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OTIA III News 2005 (Jan-Jun)
Clean Fuel for Bridges Project (Jun 05)
ODOT is helping alleviate one of Oregon’s major air pollution problems by partnering with the Lane County Regional Air Pollution Authority (LRAPA) on a groundbreaking program called the Clean Fuel for Bridges Project. Contractors working on the OTIA III State Bridge Delivery Program along the Interstate 5 corridor are eligible for reimbursement of up to 5 cents per gallon for using Ultra Low Sulfur Diesel or biodiesel fuels in their heavy construction machinery. The project is funded by an $80,000 grant from the Environmental Protection Agency, which was impressed with a program designed to improve the quality of emissions at construction sites, an area often ignored in the drive for cleaner air. Read more about ODOT's efforts to improve air quality with cleaner fuels.

Stakeholders shape vision for Columbia Gorge corridor (May 05)
In May, citizens in Troutdale, Cascade Locks, Hood River, and The Dalles joined state and federal agencies to help shape the Interstate 84 Corridor Strategy, aimed at protecting the natural splendor, historic character, and transportation assets of the interstate corridor. The public, diverse stakeholder groups and resource agencies were encouraged to comment on a draft vision statement, goals and objectives as well as draft design guidelines for corridor features.
 

Bridge program emphasizes recycling (May 05)
ODOT’s commitment to recycling on all OTIA III State Bridge Delivery Program projects is saving time and money and protecting needed resources. Thanks to a new, innovative set of recycling standards developed in collaboration with contractors, recycling firms, and regulatory agencies, ODOT is breaking new ground in the reuse of materials in major construction projects. In fact, many parts of demolished bridges are 100 percent recyclable. Read more about the emphasis on recycling.

Second workshop for Columbia Gorge (May 05)
In January, citizens in Troutdale, Corbett, Cascade Locks, Hood River, and The Dalles joined state and federal agencies to articulate their vision for protecting the natural splendor, historic character, and transportation assets of the Interstate 84 corridor. A second series of meetings, scheduled for May, will unveil a draft vision statement, goals and objectives as well as draft design guidelines for corridor features.
 

ODOT wins environmental excellence award on Earth Day (Apr 05)
The Oregon Department of Transportation received the Federal Highway Administration’s prestigious Environmental Excellence award for Environmental Streamlining in an Earth Day ceremony today. ODOT was honored for its Oregon Bridge Replacement Environmental Stewardship Program, a program that improves environmental protection and streamlines the environmental permitting process for state bridge replacement and repair projects. The streamlining is accomplished by creating a single process for securing multiple permits, an integrated mitigation program, and significant improvements in data collection and management for more than 300 bridge construction projects that were funded and approved by the 2003 Oregon State Legislature. Read more about ODOT's environmental award.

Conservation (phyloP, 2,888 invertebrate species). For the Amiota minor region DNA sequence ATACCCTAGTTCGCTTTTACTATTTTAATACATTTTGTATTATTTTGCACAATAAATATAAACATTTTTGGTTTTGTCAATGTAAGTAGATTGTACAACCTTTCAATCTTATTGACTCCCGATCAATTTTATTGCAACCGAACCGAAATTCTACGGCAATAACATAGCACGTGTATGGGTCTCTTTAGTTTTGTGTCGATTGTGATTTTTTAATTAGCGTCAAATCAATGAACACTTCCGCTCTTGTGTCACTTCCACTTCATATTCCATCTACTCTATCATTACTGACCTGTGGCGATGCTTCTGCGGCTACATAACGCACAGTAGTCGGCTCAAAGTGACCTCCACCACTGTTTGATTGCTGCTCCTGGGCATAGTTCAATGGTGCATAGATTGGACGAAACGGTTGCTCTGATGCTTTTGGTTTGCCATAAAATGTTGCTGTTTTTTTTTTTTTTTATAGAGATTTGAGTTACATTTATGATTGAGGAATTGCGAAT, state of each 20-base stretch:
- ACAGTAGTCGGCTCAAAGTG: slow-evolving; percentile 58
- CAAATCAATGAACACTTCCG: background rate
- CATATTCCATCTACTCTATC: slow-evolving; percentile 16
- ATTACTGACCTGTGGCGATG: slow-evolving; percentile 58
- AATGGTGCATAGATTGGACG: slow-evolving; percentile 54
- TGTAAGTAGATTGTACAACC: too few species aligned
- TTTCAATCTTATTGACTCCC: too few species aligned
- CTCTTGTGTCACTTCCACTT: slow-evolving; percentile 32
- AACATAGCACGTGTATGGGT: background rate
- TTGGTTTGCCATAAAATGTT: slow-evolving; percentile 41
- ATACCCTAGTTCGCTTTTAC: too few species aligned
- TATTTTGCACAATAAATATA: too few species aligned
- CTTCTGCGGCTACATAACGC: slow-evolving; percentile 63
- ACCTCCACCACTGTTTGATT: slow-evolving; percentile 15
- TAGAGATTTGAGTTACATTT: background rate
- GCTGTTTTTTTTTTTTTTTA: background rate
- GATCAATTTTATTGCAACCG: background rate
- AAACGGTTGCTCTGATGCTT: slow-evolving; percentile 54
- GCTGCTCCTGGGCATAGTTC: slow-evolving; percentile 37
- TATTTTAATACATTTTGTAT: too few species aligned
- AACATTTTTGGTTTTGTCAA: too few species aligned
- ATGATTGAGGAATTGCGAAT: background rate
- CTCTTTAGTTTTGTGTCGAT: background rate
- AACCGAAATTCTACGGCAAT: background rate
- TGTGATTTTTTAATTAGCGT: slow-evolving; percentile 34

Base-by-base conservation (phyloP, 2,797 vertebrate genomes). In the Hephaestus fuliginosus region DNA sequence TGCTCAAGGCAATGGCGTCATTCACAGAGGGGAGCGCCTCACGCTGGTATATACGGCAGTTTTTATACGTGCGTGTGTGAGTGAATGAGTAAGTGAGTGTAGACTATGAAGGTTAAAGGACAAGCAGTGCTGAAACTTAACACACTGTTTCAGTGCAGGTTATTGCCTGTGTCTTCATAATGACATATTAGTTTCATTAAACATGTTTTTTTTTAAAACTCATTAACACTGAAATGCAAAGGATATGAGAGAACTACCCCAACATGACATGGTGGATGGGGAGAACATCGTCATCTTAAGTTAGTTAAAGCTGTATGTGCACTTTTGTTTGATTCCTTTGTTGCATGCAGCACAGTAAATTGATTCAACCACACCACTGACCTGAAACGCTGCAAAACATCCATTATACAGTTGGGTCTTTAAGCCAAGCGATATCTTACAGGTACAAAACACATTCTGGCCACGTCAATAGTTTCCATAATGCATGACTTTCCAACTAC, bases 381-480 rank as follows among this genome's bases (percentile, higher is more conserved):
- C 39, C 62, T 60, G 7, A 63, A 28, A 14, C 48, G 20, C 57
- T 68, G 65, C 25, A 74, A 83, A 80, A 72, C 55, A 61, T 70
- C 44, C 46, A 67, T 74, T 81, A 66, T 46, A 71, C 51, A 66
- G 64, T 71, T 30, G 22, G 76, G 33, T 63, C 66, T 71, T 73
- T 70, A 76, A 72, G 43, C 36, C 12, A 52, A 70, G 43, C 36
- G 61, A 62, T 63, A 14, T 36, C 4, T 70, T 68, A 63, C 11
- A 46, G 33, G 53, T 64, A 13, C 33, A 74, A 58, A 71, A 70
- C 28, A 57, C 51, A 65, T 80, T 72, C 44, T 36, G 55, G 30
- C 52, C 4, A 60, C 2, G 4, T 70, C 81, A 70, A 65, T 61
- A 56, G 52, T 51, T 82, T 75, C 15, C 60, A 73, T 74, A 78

A shared vision for the Columbia River Gorge (Mar 05)
Citizens in Troutdale, Corbett, Cascade Locks, Hood River, and The Dalles joined together with State and Federal agencies to create a portrait for what this beautiful and important region will look like over the next century. More than 400 Gorge-area residents met in a series of community meetings to articulate their vision for protecting the natural splendor, historic character, and transportation assets of the Interstate 84 corridor. Learn more about this shared vision for the Columbia River Gorge.

Cooperation with Burns Paiute Tribe (Feb 05)
An innovative partnership between the Oregon Department of Transportation and the Burns Paiute Tribe is helping make the Central Oregon Highway (U.S. 20) safer for commuters, tourists, and commerce. Read how the collaborative effort also is helping preserve culturally significant artifacts and vegetation along the route.

OSU study prompts ODOT to review bridge program schedule (Jan 05)
An Oregon State University engineering study commissioned by ODOT shows that the cracking found in the concrete supports of more than 500 state highway bridges may not be as severe as previously feared. The study has prompted ODOT engineers to take a second look at the list of several hundred bridges scheduled to be repaired or replaced over the next decade under the OTIA III State Bridge Delivery Program. The likely upshot is that ODOT will be able to fix more of the state’s aging highway bridges than originally planned.
 
Read what the Oregonian had to say about the engineering study.(pdf)